There’s yet a fourth Oscar nominated performance in My Man Godfrey: The inimitable Carole Lombard as Irene, the youngest of the Bullocks’ two daughters. She’s the one that hires Godfrey and promptly falls in love with him. Lombard was an incredible talent, tragically gone far before her time (I highly recommend her last movie, Ernst Lubitsch’s 1942 film To Be or Not to Be). Irene is a tour de force performance. She is the film’s beating heart and should be intolerably annoying with her spastic mood swings and entitled whining. Lombard avoids being such by playing the role’s larger than life aspects with a dryly tough underpinning. She knows exactly who and what Irene is. However, Irene is also my biggest gripe with the movie.

The other sister, Cornelia played by Gail Patrick, is the film’s main antagonizing force. Cornelia has it out for Godfrey (in her own petty ways) because of a slapstick incident she fell victim to during their first meeting. Cornelia is a sarcastic, conniving brat but Patrick holds herself as the ill-meaning equal of Godfrey. They make perfect rivals and by story’s end, they’ve developed an understanding and appreciation of one another that’s genuinely touching and cathartic.

I’m going to spoil My Man Godfrey now but 1) you know where it’s going and 2) you’ve had 84 years to watch it so hush the fuck up. What’s my gripe? The movie doesn’t know its love story. Frankly, I don’t think My Man Godfrey needs a romantic subplot. By the end when Irene affectionately strong arms Godfrey into marriage, it rings weakly. As a comedic payoff, it is funny and in character with a great final line but it doesn’t satisfy. It is only ever obliquely alluded to that Godfrey MIGHT have SOME feelings for Irene. It’s poorly developed and frustrating. This might be because Powell and Lombard were each other’s ex-spouse (Powell suggested Lombard in spite of this fact) but their romantic chemistry is almost nonexistent. If romance simply HAD to be in the cards, the two characters that should have ended up together were Godfrey and Cornelia. They have the most tension, the most payoff between them. It should be their romance. So know your love story. Make sure that if your characters get together at the end, they SHOULD get together at the end.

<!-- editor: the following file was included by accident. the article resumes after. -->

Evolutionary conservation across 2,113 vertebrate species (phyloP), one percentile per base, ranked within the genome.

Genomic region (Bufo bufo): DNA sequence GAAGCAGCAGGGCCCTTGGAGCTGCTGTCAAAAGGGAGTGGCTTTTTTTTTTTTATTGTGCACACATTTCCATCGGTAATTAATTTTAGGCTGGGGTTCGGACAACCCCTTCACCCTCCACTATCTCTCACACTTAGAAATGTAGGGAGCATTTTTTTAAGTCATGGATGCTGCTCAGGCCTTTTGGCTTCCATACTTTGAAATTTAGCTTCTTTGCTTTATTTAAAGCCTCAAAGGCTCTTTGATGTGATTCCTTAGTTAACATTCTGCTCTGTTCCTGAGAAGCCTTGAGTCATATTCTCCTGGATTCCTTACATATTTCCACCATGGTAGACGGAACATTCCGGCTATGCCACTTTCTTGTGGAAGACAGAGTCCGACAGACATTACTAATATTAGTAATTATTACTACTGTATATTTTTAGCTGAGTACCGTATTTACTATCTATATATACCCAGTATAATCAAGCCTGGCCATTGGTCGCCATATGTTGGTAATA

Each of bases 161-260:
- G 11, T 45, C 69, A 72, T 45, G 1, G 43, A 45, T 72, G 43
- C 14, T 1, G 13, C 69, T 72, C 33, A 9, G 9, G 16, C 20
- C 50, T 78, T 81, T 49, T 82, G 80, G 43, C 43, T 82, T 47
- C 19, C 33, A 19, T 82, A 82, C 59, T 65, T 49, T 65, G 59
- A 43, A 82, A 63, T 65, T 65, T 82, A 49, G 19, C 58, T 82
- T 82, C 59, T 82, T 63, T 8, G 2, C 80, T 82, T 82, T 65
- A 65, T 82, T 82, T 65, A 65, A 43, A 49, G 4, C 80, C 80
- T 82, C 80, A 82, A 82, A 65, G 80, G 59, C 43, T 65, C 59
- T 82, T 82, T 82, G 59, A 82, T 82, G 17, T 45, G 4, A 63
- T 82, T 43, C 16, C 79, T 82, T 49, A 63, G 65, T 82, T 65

There’s a strange aversion these days to older cinema. Indeed a lot of it hasn’t dated well from a cultural and social standpoint but it’s where the craft was forged. The high end resources of yesteryear are of common access today. I don’t mean to rip on modern blockbusters; I’ll Endgame an Avenger any day of the week. But if you want to make movies, HOPEFULLY you aren’t starting with hundreds of millions of dollars. Look at older cinema. You’ll be surprised how much you enjoy it. And start with My Man Godfrey. Trust me, I’m a nobody.

Freeman Fletcher

Having graduated in 2018 with a BA in Filmmaking, Freeman Fletcher is a perhaps hopeless but well-meaning aspiring filmmaker. When he isn't watching movies with his dog, he's talking about movies with his dog. A big fan of 1940's screwball comedies and 1970's Gialli slashers, Freeman strives to maintain diverse cinematic sensibilities. How well he does is not for him to say but he hopes you enjoy (or at least tolerate) his generally coherent ramblings.